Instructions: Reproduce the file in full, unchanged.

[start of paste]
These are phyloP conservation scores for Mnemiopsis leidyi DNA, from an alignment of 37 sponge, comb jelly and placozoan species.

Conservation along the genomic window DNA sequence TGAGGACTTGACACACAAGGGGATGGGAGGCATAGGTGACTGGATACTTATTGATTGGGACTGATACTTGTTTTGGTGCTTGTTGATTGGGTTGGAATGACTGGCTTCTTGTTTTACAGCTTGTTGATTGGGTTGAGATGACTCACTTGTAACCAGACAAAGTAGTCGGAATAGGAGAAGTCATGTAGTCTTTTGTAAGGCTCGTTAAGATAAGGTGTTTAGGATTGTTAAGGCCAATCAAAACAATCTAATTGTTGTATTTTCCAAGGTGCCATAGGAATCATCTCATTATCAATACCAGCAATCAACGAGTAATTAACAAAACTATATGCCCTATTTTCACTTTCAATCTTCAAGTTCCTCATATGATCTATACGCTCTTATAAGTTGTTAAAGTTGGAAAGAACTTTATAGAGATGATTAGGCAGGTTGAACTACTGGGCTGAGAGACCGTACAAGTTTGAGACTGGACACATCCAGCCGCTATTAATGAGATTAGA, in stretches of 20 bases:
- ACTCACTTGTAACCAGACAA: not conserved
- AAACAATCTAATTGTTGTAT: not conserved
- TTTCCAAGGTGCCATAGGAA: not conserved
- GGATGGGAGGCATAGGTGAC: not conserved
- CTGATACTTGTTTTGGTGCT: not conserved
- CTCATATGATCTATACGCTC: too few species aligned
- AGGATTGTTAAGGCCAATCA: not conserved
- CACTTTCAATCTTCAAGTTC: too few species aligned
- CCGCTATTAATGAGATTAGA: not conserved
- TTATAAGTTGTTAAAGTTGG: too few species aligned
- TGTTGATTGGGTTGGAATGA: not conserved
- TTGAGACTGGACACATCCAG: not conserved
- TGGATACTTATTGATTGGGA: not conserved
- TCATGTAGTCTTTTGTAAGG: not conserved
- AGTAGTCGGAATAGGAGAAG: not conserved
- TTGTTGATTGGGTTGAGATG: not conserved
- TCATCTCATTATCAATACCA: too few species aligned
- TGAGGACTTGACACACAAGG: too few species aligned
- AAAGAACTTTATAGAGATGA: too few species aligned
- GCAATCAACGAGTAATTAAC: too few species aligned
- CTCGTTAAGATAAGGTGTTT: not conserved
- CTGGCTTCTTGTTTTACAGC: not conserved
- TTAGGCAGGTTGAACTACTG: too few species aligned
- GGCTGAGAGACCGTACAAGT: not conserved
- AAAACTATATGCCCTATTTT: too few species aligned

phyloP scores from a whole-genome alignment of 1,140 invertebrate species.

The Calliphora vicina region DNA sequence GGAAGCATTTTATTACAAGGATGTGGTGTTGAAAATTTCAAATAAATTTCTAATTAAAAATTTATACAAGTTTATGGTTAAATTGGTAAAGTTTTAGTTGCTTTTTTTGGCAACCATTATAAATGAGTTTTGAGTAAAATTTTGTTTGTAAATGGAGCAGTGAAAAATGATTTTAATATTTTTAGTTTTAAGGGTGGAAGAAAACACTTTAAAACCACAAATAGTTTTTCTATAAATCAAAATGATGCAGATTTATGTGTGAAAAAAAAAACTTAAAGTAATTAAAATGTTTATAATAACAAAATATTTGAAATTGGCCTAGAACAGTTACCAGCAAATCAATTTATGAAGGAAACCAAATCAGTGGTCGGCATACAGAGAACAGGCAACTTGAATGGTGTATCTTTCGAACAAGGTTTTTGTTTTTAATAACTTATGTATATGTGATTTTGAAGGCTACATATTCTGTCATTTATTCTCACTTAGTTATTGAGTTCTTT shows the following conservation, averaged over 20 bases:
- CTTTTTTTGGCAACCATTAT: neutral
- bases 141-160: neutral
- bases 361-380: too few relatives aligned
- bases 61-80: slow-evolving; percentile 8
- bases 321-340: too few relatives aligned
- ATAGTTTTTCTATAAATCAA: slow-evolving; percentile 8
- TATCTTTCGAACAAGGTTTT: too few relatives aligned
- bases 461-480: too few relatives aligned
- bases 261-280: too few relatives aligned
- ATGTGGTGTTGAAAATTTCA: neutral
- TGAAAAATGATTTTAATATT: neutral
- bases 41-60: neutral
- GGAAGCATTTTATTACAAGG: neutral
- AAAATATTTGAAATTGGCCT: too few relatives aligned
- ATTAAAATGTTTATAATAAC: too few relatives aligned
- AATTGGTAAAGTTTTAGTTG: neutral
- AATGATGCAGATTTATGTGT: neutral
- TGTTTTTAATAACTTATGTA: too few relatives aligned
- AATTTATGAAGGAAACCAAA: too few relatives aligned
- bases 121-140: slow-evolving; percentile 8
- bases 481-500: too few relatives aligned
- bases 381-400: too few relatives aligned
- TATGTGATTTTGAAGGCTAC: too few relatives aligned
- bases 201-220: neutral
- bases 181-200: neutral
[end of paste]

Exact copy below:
These are phyloP conservation scores for Mnemiopsis leidyi DNA, from an alignment of 37 sponge, comb jelly and placozoan species.

Conservation along the genomic window DNA sequence TGAGGACTTGACACACAAGGGGATGGGAGGCATAGGTGACTGGATACTTATTGATTGGGACTGATACTTGTTTTGGTGCTTGTTGATTGGGTTGGAATGACTGGCTTCTTGTTTTACAGCTTGTTGATTGGGTTGAGATGACTCACTTGTAACCAGACAAAGTAGTCGGAATAGGAGAAGTCATGTAGTCTTTTGTAAGGCTCGTTAAGATAAGGTGTTTAGGATTGTTAAGGCCAATCAAAACAATCTAATTGTTGTATTTTCCAAGGTGCCATAGGAATCATCTCATTATCAATACCAGCAATCAACGAGTAATTAACAAAACTATATGCCCTATTTTCACTTTCAATCTTCAAGTTCCTCATATGATCTATACGCTCTTATAAGTTGTTAAAGTTGGAAAGAACTTTATAGAGATGATTAGGCAGGTTGAACTACTGGGCTGAGAGACCGTACAAGTTTGAGACTGGACACATCCAGCCGCTATTAATGAGATTAGA, in stretches of 20 bases:
- ACTCACTTGTAACCAGACAA: not conserved
- AAACAATCTAATTGTTGTAT: not conserved
- TTTCCAAGGTGCCATAGGAA: not conserved
- GGATGGGAGGCATAGGTGAC: not conserved
- CTGATACTTGTTTTGGTGCT: not conserved
- CTCATATGATCTATACGCTC: too few species aligned
- AGGATTGTTAAGGCCAATCA: not conserved
- CACTTTCAATCTTCAAGTTC: too few species aligned
- CCGCTATTAATGAGATTAGA: not conserved
- TTATAAGTTGTTAAAGTTGG: too few species aligned
- TGTTGATTGGGTTGGAATGA: not conserved
- TTGAGACTGGACACATCCAG: not conserved
- TGGATACTTATTGATTGGGA: not conserved
- TCATGTAGTCTTTTGTAAGG: not conserved
- AGTAGTCGGAATAGGAGAAG: not conserved
- TTGTTGATTGGGTTGAGATG: not conserved
- TCATCTCATTATCAATACCA: too few species aligned
- TGAGGACTTGACACACAAGG: too few species aligned
- AAAGAACTTTATAGAGATGA: too few species aligned
- GCAATCAACGAGTAATTAAC: too few species aligned
- CTCGTTAAGATAAGGTGTTT: not conserved
- CTGGCTTCTTGTTTTACAGC: not conserved
- TTAGGCAGGTTGAACTACTG: too few species aligned
- GGCTGAGAGACCGTACAAGT: not conserved
- AAAACTATATGCCCTATTTT: too few species aligned

phyloP scores from a whole-genome alignment of 1,140 invertebrate species.

The Calliphora vicina region DNA sequence GGAAGCATTTTATTACAAGGATGTGGTGTTGAAAATTTCAAATAAATTTCTAATTAAAAATTTATACAAGTTTATGGTTAAATTGGTAAAGTTTTAGTTGCTTTTTTTGGCAACCATTATAAATGAGTTTTGAGTAAAATTTTGTTTGTAAATGGAGCAGTGAAAAATGATTTTAATATTTTTAGTTTTAAGGGTGGAAGAAAACACTTTAAAACCACAAATAGTTTTTCTATAAATCAAAATGATGCAGATTTATGTGTGAAAAAAAAAACTTAAAGTAATTAAAATGTTTATAATAACAAAATATTTGAAATTGGCCTAGAACAGTTACCAGCAAATCAATTTATGAAGGAAACCAAATCAGTGGTCGGCATACAGAGAACAGGCAACTTGAATGGTGTATCTTTCGAACAAGGTTTTTGTTTTTAATAACTTATGTATATGTGATTTTGAAGGCTACATATTCTGTCATTTATTCTCACTTAGTTATTGAGTTCTTT shows the following conservation, averaged over 20 bases:
- CTTTTTTTGGCAACCATTAT: neutral
- bases 141-160: neutral
- bases 361-380: too few relatives aligned
- bases 61-80: slow-evolving; percentile 8
- bases 321-340: too few relatives aligned
- ATAGTTTTTCTATAAATCAA: slow-evolving; percentile 8
- TATCTTTCGAACAAGGTTTT: too few relatives aligned
- bases 461-480: too few relatives aligned
- bases 261-280: too few relatives aligned
- ATGTGGTGTTGAAAATTTCA: neutral
- TGAAAAATGATTTTAATATT: neutral
- bases 41-60: neutral
- GGAAGCATTTTATTACAAGG: neutral
- AAAATATTTGAAATTGGCCT: too few relatives aligned
- ATTAAAATGTTTATAATAAC: too few relatives aligned
- AATTGGTAAAGTTTTAGTTG: neutral
- AATGATGCAGATTTATGTGT: neutral
- TGTTTTTAATAACTTATGTA: too few relatives aligned
- AATTTATGAAGGAAACCAAA: too few relatives aligned
- bases 121-140: slow-evolving; percentile 8
- bases 481-500: too few relatives aligned
- bases 381-400: too few relatives aligned
- TATGTGATTTTGAAGGCTAC: too few relatives aligned
- bases 201-220: neutral
- bases 181-200: neutral